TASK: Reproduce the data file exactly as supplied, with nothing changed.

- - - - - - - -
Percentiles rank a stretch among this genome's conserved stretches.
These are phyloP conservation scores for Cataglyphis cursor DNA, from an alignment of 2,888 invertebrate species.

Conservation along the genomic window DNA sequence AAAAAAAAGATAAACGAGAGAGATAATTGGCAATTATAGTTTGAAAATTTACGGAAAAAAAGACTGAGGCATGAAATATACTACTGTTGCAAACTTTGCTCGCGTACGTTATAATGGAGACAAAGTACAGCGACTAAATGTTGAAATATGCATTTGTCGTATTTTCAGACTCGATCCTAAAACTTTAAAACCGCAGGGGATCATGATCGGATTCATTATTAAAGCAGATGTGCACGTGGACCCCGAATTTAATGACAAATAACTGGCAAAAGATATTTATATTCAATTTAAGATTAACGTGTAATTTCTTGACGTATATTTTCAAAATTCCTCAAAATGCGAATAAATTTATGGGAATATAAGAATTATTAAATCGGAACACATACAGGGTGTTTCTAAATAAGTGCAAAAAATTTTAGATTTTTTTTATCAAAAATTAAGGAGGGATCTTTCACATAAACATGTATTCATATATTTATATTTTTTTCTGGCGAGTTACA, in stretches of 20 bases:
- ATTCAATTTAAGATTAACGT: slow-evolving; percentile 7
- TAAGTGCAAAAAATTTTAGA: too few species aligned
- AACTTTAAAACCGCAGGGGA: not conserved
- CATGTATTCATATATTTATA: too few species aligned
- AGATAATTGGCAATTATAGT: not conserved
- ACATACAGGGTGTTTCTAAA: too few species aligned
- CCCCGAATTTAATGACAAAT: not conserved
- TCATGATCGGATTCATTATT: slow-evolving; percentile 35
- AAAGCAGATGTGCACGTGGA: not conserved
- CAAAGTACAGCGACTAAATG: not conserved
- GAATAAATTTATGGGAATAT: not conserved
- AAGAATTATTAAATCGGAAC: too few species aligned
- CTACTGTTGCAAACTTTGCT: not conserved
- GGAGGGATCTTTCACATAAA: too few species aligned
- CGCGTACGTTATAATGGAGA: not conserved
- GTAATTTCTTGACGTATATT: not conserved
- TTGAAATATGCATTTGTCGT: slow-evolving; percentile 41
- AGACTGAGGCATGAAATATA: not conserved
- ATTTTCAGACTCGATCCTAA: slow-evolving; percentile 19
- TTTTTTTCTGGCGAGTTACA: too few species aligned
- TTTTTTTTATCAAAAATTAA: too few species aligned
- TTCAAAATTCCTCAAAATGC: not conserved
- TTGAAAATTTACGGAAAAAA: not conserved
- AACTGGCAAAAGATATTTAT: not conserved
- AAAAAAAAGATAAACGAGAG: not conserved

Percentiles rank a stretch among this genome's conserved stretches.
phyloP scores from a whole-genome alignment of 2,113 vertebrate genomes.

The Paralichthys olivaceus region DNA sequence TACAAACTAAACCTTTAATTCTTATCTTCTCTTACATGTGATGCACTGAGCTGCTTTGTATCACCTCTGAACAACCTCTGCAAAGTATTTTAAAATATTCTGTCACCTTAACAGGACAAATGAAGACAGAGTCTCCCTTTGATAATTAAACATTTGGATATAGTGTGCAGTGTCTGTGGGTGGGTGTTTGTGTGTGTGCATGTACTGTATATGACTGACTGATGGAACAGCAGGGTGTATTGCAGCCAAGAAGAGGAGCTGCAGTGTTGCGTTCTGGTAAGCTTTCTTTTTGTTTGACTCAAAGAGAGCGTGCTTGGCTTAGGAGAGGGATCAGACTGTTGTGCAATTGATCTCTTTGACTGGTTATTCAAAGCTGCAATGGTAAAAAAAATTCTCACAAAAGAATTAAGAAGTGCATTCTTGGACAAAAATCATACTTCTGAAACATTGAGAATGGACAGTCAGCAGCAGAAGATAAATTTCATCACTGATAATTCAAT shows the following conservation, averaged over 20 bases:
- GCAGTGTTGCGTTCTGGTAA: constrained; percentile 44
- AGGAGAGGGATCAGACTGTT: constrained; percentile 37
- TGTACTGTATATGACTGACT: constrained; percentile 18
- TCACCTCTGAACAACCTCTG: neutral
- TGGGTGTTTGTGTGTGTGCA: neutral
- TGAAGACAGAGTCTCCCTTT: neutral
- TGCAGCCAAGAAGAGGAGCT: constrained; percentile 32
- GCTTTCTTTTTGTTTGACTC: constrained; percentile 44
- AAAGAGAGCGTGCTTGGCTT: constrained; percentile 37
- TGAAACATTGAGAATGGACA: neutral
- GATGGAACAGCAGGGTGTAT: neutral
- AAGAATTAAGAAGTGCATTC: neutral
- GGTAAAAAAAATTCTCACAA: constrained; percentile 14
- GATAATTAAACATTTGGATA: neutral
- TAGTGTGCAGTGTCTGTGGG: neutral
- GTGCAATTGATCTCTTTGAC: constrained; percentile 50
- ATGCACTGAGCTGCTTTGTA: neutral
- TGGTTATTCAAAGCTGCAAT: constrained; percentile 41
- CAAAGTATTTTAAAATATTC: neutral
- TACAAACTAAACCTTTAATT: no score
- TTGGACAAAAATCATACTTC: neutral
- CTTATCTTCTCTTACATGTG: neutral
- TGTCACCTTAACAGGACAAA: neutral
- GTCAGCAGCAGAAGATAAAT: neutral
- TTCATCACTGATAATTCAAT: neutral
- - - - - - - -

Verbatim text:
Percentiles rank a stretch among this genome's conserved stretches.
These are phyloP conservation scores for Cataglyphis cursor DNA, from an alignment of 2,888 invertebrate species.

Conservation along the genomic window DNA sequence AAAAAAAAGATAAACGAGAGAGATAATTGGCAATTATAGTTTGAAAATTTACGGAAAAAAAGACTGAGGCATGAAATATACTACTGTTGCAAACTTTGCTCGCGTACGTTATAATGGAGACAAAGTACAGCGACTAAATGTTGAAATATGCATTTGTCGTATTTTCAGACTCGATCCTAAAACTTTAAAACCGCAGGGGATCATGATCGGATTCATTATTAAAGCAGATGTGCACGTGGACCCCGAATTTAATGACAAATAACTGGCAAAAGATATTTATATTCAATTTAAGATTAACGTGTAATTTCTTGACGTATATTTTCAAAATTCCTCAAAATGCGAATAAATTTATGGGAATATAAGAATTATTAAATCGGAACACATACAGGGTGTTTCTAAATAAGTGCAAAAAATTTTAGATTTTTTTTATCAAAAATTAAGGAGGGATCTTTCACATAAACATGTATTCATATATTTATATTTTTTTCTGGCGAGTTACA, in stretches of 20 bases:
- ATTCAATTTAAGATTAACGT: slow-evolving; percentile 7
- TAAGTGCAAAAAATTTTAGA: too few species aligned
- AACTTTAAAACCGCAGGGGA: not conserved
- CATGTATTCATATATTTATA: too few species aligned
- AGATAATTGGCAATTATAGT: not conserved
- ACATACAGGGTGTTTCTAAA: too few species aligned
- CCCCGAATTTAATGACAAAT: not conserved
- TCATGATCGGATTCATTATT: slow-evolving; percentile 35
- AAAGCAGATGTGCACGTGGA: not conserved
- CAAAGTACAGCGACTAAATG: not conserved
- GAATAAATTTATGGGAATAT: not conserved
- AAGAATTATTAAATCGGAAC: too few species aligned
- CTACTGTTGCAAACTTTGCT: not conserved
- GGAGGGATCTTTCACATAAA: too few species aligned
- CGCGTACGTTATAATGGAGA: not conserved
- GTAATTTCTTGACGTATATT: not conserved
- TTGAAATATGCATTTGTCGT: slow-evolving; percentile 41
- AGACTGAGGCATGAAATATA: not conserved
- ATTTTCAGACTCGATCCTAA: slow-evolving; percentile 19
- TTTTTTTCTGGCGAGTTACA: too few species aligned
- TTTTTTTTATCAAAAATTAA: too few species aligned
- TTCAAAATTCCTCAAAATGC: not conserved
- TTGAAAATTTACGGAAAAAA: not conserved
- AACTGGCAAAAGATATTTAT: not conserved
- AAAAAAAAGATAAACGAGAG: not conserved

Percentiles rank a stretch among this genome's conserved stretches.
phyloP scores from a whole-genome alignment of 2,113 vertebrate genomes.

The Paralichthys olivaceus region DNA sequence TACAAACTAAACCTTTAATTCTTATCTTCTCTTACATGTGATGCACTGAGCTGCTTTGTATCACCTCTGAACAACCTCTGCAAAGTATTTTAAAATATTCTGTCACCTTAACAGGACAAATGAAGACAGAGTCTCCCTTTGATAATTAAACATTTGGATATAGTGTGCAGTGTCTGTGGGTGGGTGTTTGTGTGTGTGCATGTACTGTATATGACTGACTGATGGAACAGCAGGGTGTATTGCAGCCAAGAAGAGGAGCTGCAGTGTTGCGTTCTGGTAAGCTTTCTTTTTGTTTGACTCAAAGAGAGCGTGCTTGGCTTAGGAGAGGGATCAGACTGTTGTGCAATTGATCTCTTTGACTGGTTATTCAAAGCTGCAATGGTAAAAAAAATTCTCACAAAAGAATTAAGAAGTGCATTCTTGGACAAAAATCATACTTCTGAAACATTGAGAATGGACAGTCAGCAGCAGAAGATAAATTTCATCACTGATAATTCAAT shows the following conservation, averaged over 20 bases:
- GCAGTGTTGCGTTCTGGTAA: constrained; percentile 44
- AGGAGAGGGATCAGACTGTT: constrained; percentile 37
- TGTACTGTATATGACTGACT: constrained; percentile 18
- TCACCTCTGAACAACCTCTG: neutral
- TGGGTGTTTGTGTGTGTGCA: neutral
- TGAAGACAGAGTCTCCCTTT: neutral
- TGCAGCCAAGAAGAGGAGCT: constrained; percentile 32
- GCTTTCTTTTTGTTTGACTC: constrained; percentile 44
- AAAGAGAGCGTGCTTGGCTT: constrained; percentile 37
- TGAAACATTGAGAATGGACA: neutral
- GATGGAACAGCAGGGTGTAT: neutral
- AAGAATTAAGAAGTGCATTC: neutral
- GGTAAAAAAAATTCTCACAA: constrained; percentile 14
- GATAATTAAACATTTGGATA: neutral
- TAGTGTGCAGTGTCTGTGGG: neutral
- GTGCAATTGATCTCTTTGAC: constrained; percentile 50
- ATGCACTGAGCTGCTTTGTA: neutral
- TGGTTATTCAAAGCTGCAAT: constrained; percentile 41
- CAAAGTATTTTAAAATATTC: neutral
- TACAAACTAAACCTTTAATT: no score
- TTGGACAAAAATCATACTTC: neutral
- CTTATCTTCTCTTACATGTG: neutral
- TGTCACCTTAACAGGACAAA: neutral
- GTCAGCAGCAGAAGATAAAT: neutral
- TTCATCACTGATAATTCAAT: neutral